Glenville-Emmons students get large-school classes in a small-school setting

Published 1:00 pm Saturday, February 23, 2019

GLENVILLE — It is a December Friday afternoon at Glenville-Emmons High School.

Approximately 15 students are receiving a Spanish lesson from a Grand Meadow teacher via interactive television.

In another room, science teacher Elise Volz teaches chemistry to LeRoy-Ostrander students.

Email newsletter signup

The classes are part of a learning consortium the district takes part in that allows students to take classes that otherwise might not be available.

The learning consortium was founded approximately 10 years ago when Lyle-Pacelli, Grand Meadow, LeRoy-Ostrander and Southland school districts began working together to share special education services, said Glenville-Emmons Principal Jeff Tietje.

Glenville-Emmons joined one year later, and Alden-Conger and Kingsland districts have since been added for special education courses.

The consortium evolved into general education, Tietje said, including shared staff development and shared staff through interactive television.

Glenville-Emmons science teacher Elise Volz teaches chemistry to LeRoy-Ostrander students Dec. 7. — Sam Wilmes/Albert Lea Tribune

Glenville-Emmons teachers instruct accounting, chemistry and two food science classes to the consortium. Other teachers in the consortium instruct about 45 to 50 Glenville-Emmons students in Spanish I and II, athletic training, kinesiology and child development.

Some classes change from year to year. Next year, Glenville-Emmons plans to offer advanced biology to the consortium.

Tietje said the consortium was founded “just out of that need of being able to provide the services to the students and providing qualified teachers.”

He said the consortium allows Glenville-Emmons to keep teachers the district might not be able to otherwise because of a lack of students.

“We’ll keep a teacher that we may not be able to, but knowing that if we provide one elective, and another school provides another elective, and then a third school provides an elective — now, all of a sudden, we have six or seven electives for our students to choose from.”  

School districts in the consortium do not charge each other for teacher services.

“Our theory is that if everybody has a couple of classes they’re offering, and we don’t charge each other, then it’s going to make a better education for all of our students,” Tietje said. “Now instead of having only two or three choices, they’ll have four or five choices per class period for elective classes.”

Tietje noted three to four years ago, Glenville-Emmons was having trouble finding an English teacher. After finding a potential instructor who was not yet licensed in Minnesota, a different school in the consortium allowed them to temporarily use its teacher.

To Tietje, the consortium allows students to gain a better idea of their career preferences.

As principal, he oversees the program at Glenville-Emmons.

“It does make scheduling easier when you have more choices,” he said. “It makes the students enjoy their education experience more as well when they have things that they can take that they are interested in.”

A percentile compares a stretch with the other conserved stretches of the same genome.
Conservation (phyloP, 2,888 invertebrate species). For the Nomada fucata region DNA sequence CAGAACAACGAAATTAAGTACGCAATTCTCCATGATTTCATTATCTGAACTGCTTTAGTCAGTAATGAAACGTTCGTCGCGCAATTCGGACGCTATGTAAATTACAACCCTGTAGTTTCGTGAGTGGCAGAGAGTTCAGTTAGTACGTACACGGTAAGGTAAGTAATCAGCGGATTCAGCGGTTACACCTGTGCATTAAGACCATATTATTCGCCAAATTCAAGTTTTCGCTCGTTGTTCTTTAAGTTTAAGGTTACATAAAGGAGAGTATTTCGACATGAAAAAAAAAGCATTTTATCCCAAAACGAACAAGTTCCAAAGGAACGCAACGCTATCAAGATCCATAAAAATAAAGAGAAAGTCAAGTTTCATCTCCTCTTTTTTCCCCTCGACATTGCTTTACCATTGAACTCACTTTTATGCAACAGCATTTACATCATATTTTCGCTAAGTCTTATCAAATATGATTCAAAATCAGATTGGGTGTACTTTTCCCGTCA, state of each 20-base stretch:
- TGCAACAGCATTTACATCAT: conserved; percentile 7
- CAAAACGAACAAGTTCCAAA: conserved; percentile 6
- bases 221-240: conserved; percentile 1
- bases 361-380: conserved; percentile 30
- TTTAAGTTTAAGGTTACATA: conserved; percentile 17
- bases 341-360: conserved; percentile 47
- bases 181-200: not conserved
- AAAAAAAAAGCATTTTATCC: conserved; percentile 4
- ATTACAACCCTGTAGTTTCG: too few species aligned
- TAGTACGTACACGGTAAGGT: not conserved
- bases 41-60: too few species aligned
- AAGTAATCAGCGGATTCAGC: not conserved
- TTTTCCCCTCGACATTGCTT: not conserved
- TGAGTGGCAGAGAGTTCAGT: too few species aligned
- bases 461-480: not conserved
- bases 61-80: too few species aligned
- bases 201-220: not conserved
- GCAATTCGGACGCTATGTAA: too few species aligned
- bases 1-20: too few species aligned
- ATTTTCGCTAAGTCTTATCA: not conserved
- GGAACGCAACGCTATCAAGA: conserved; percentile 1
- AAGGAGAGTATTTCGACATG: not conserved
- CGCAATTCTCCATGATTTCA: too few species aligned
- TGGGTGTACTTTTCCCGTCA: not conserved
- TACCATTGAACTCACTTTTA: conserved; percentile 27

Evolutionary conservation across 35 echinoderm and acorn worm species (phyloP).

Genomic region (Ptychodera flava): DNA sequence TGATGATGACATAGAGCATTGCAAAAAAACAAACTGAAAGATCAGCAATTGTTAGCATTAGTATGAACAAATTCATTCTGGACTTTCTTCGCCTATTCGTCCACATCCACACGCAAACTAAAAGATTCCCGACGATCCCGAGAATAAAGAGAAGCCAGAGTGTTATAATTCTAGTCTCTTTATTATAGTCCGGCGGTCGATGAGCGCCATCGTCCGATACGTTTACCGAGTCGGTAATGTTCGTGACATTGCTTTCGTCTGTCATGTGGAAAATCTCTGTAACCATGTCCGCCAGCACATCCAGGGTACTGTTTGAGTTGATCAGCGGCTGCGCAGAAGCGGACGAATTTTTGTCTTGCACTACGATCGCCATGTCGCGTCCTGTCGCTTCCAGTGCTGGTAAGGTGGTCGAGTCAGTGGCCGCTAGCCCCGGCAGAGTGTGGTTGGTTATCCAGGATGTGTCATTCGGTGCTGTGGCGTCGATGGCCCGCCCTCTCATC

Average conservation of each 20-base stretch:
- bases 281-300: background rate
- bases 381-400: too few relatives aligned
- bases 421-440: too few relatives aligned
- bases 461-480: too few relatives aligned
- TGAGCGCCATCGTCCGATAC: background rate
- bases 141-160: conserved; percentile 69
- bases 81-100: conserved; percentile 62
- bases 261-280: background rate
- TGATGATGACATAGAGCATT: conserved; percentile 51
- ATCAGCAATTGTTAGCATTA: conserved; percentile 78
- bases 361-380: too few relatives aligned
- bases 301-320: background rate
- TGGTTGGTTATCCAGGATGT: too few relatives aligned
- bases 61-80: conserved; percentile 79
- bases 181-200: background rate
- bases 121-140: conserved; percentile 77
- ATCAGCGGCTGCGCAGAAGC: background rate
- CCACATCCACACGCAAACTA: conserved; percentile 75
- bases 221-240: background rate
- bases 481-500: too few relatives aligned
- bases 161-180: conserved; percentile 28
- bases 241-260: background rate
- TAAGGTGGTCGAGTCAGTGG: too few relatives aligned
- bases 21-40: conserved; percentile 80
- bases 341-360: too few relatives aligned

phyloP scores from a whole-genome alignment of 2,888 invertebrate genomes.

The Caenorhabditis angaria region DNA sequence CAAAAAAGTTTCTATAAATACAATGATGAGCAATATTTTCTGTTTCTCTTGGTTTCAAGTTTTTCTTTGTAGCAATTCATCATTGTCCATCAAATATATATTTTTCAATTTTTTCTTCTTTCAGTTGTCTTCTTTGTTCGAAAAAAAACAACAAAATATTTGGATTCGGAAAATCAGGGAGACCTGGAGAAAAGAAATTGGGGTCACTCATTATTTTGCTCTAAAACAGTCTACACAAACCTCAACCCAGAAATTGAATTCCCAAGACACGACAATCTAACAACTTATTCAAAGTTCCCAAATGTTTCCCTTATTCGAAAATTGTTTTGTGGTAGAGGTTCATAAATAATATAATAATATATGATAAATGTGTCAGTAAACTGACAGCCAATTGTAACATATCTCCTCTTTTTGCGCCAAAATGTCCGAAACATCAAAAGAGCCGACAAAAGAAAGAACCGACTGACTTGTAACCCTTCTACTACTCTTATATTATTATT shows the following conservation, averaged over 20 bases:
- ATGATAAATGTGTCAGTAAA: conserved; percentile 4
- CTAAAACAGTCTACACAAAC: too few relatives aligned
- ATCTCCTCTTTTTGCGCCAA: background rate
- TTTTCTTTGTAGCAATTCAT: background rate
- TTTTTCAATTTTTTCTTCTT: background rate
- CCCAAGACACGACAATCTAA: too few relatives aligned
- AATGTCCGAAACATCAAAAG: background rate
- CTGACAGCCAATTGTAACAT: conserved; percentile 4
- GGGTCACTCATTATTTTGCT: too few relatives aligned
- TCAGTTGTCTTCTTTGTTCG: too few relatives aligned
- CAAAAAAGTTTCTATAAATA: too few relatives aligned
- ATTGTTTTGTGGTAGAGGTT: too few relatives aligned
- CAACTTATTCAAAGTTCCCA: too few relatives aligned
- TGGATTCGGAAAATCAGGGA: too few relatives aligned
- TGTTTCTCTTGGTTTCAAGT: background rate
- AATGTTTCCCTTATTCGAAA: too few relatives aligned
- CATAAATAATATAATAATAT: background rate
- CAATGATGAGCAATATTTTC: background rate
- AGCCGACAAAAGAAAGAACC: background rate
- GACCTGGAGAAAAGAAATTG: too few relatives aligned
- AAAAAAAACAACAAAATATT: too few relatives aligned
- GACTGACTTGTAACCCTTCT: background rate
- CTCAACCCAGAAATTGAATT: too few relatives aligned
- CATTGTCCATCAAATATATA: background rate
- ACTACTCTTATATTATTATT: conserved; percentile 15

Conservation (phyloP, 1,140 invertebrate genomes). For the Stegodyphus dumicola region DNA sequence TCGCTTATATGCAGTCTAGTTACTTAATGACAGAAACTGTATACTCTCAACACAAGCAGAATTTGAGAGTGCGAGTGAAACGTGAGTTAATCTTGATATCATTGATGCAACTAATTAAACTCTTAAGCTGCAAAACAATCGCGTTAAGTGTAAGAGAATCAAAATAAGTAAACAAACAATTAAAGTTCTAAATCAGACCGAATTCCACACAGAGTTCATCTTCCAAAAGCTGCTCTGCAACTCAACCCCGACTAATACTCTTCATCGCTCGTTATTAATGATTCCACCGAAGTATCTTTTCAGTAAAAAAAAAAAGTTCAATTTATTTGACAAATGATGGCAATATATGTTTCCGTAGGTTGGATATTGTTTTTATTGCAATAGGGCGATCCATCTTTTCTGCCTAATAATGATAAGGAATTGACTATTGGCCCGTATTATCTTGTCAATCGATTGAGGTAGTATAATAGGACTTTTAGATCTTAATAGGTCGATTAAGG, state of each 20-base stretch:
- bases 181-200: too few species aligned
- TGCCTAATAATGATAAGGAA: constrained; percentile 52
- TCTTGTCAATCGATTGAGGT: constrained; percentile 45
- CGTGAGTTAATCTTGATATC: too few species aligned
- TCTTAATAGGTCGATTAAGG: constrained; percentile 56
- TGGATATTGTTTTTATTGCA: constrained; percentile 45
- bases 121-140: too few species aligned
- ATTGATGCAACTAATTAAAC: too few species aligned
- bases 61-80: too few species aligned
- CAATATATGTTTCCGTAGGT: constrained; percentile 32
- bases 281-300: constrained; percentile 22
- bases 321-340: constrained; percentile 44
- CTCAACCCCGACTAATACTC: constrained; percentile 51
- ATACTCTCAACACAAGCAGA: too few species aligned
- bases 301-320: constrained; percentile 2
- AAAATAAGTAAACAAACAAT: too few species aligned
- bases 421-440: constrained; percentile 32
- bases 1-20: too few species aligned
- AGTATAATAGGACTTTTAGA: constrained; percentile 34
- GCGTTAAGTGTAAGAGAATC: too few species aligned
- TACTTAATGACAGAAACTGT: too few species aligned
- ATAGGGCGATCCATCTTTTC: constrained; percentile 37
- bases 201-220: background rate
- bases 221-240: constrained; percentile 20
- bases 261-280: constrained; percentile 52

He said having the available classes makes Glenville-Emmons more attractive.

“If you are in a school where you are stuck, very limited on your class choices, and its maybe classes you necessarily aren’t interested in, that student’s going to have a little more of a negative feel, a negative approach toward school,” he said.

Tietje said because of their involvement in the consortium, the districts compare favorably to similarly sized schools.

“When we can sit back and look at this list of classes, that you go around other schools our size, and you look at their list of electives, our list covers a much wider area, much more opportunities,” he said.

Tietje said the district is working to increase its options for students.

“In fact, that’s our next goal, is to create some concurrent enrollment classes,” he said. “So get classes through Riverland that we can offer for some college credit.”

Volz said the consortium has helped her develop new teaching techniques.

“I like that it gets me into different schools to see how different schools run, meet new students,” she said.

Volz said the consortium allows students to engage in long-distance learning, preparing them for some college courses.

Glenville-Emmons freshman Emma Lorenzen and fellow high school student Sam Chapek noted the importance of taking Spanish to get into a four-year college.

“It makes me feel good that I know I have a chance to take a foreign language here in such a small school,” Lorenzen said.  

“It’s nice to know that we can have a class that we can take and know that we can get into a higher-level college just because we’ve taken this language and we’ve learned it,” Chapek said.

By the Numbers

45-50 Glenville-Emmons students who take classes in the consortium

10 Years the Glenville-Emmons School District has participated in the consortium

School districts participating in the consortium



About Sam Wilmes

Sam Wilmes covers crime, courts and government for the Albert Lea Tribune.

email author More by Sam